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Six selected for RIT Sports Hall of Fame

The RIT Sports Hall of Fame grew to 135 members with the induction of six new members at the 35th annual ceremony Nov. 8, 2003.

The latest inductees into RIT’s Sports Hall of Fame are, from left, Tony Fraij ’96, Allan Shepard ’62, Craig Jones ’98, Kristina Schulze Keer ’93, Ronald Rice ’77, and Frederick Bleiler.

Allan H. Shepard ’62 (printing), a native of Buffalo, now lives in Cambridge, Md. He was the driving force in the late 1950s and early ’60s before men’s hockey became a varsity sport. Shepard played three seasons of club hockey and was chosen to drop the ceremonial puck at the first varsity game in 1963-64. He was also a member of Gamma Epsilon Tau Fraternity. Shepard is vice president of Roebuck Printing Inc. in Baltimore.

Craig S. Jones ’97 (social work), will be remembered as one of the finest players in all of NCAA Division III basketball. He was a three-time All-American, national Player of the Year, co-Senior Athlete of the Year and three times Rochester College Player of the Year. In 2002 he was inducted into the JP Morgan Chase Tournament Hall of Fame.

In his four years, he scored 1,984 points, breaking the previous mark of Hall of Famer Jim Robinson ’68 who had 1,919. Jones also set the career rebound record with 1,085. He played in 106 games and helped guide the team to an 84-22 won-lost record.

A native of Webster, N.Y., Jones resides in Prescott, Ariz., where he is a residential program director with Daybreak Behavioral Resources in Dewey, Ariz.

Kristina Schulze Keer ’93 (hotel management) did her share of rewriting the RIT track and field record book. Competing in the grueling indoor pentathlon and outdoor heptathlon, Keer won five New York state titles during her career. Along the way, she shattered school records and was named Senior Athlete of the Year in 1993. Keer set school marks in the pentathlon (2,622 points), heptathlon (3,767), high jump, long jump, 800 meters and 40-meter hurdles. She missed her entire sophomore year because of injury and the death of her father.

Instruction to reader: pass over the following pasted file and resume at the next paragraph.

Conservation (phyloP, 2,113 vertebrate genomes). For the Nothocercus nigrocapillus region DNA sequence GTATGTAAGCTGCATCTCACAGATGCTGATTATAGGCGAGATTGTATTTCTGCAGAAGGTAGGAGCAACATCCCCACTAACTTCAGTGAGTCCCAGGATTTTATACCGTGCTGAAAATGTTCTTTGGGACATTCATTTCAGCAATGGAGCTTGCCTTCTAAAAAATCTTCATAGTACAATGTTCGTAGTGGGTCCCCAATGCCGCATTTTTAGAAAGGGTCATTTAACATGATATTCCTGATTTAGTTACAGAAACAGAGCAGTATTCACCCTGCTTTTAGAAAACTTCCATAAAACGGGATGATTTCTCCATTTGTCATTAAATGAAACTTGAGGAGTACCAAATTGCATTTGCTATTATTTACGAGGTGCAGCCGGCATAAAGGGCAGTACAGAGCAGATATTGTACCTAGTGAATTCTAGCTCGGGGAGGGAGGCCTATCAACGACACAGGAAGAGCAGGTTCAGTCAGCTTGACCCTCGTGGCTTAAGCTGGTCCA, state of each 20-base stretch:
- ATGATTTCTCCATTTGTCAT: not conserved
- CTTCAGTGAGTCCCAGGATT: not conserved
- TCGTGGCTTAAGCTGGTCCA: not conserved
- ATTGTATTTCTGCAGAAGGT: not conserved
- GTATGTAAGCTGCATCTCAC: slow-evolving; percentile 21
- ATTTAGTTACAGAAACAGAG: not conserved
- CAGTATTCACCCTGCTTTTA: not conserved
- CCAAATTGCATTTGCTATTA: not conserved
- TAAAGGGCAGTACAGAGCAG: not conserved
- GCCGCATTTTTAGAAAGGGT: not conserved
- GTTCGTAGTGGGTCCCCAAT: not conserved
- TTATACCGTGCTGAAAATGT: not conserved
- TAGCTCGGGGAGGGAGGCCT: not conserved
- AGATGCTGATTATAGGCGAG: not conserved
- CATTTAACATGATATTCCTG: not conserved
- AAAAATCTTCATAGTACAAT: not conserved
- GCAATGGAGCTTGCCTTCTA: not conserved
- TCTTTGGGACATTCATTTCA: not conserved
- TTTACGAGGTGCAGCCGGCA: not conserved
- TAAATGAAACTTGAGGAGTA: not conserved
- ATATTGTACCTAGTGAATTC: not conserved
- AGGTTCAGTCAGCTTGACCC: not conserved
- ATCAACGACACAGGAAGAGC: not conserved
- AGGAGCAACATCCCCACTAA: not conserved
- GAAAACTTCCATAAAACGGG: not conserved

A former girls’ track coach at Merritt Island (Fla.) High School, she recently relocated to Pottstown, Pa., with her husband and two children. She is a native of Rensselaer, N.Y.

Tony S. Fraij ’97 (packaging science) had the distinction of earning 11 All-American titles in cross country and track, more than any other athlete in RIT history. Fraij excelled at distance running and capped off his cross country career with third place honors in the 1996 NCAA Division III championship. RIT finished fourth in the nationals in 1993 and 1995. His track career was highlighted with second and third place finishes in the 10,000 and 5,000 meters in 1995.

He was RIT Athlete of the Week 23 times and was named co-Senior Athlete of the Year in 1997. He was Rochester Press-Radio Club College Athlete of the Year in 1995 and won the team Outstanding Runner Award three times. Fraij also maintained a 3.37 grade point average and was named to the Dean’s List eight quarters. The Sidney, Ohio, native now lives in Hilliard, Ohio, and is a package development engineer with Roxane Laboratories in Columbus, Ohio.

Ronald P. Rice ’78 (applied photography), a native of Warren, Mich., was the first All-American in the history of RIT swimming, gaining the honor in the 200-yard freestyle in 1974-75 with a time of 1:48.1. He repeated the feat a year later as part of the 400-yard freestyle relay. Rice was named National Technical Institute for the Deaf Male Athlete of the Year in 1975 and 1978 and was RIT’s first deaf All-American. He displayed his versatility by swimming freestyle, butterfly, backstroke and as part of relays.

During his RIT career, Rice won 82 of 85 races and was four-time Most Valuable Swimmer and leading scorer. He lives in Oregon City, Ore., and is employed with Orepac Building Products Co., Wilsonville, Ore.

Fred Bleiler, honored for distinguished service, served as RIT’s physical education and athletics administrator from 1968 to 2000. Bleiler created and implemented intercollegiate, intramural and physical education programs at the newly opened Eisenhower College, which later became part of RIT. Bleiler was director of physical education and athletics from 1968 to July 22, 1982, when Eisenhower closed.

A native of Odessa, N.Y., and now of Henrietta, N.Y., he joined the RIT physical education staff in 1982 as associate director and physical education instructor and became director in 1984. After he assumed leadership, the RIT physical education program was revised to include a wellness component, a faculty/staff health enhancement program (known as RIT*FIT) and a senior “fit for success” certificate awards program.

Bleiler, along with Hall of Famer Fred W. Smith (former vice president for student affairs and now secretary of the institute and assistant to the president) and associate director Greg Moss, was instrumental in the design and planning of the Hale-Andrews Student Life Center, which opened in 1992.

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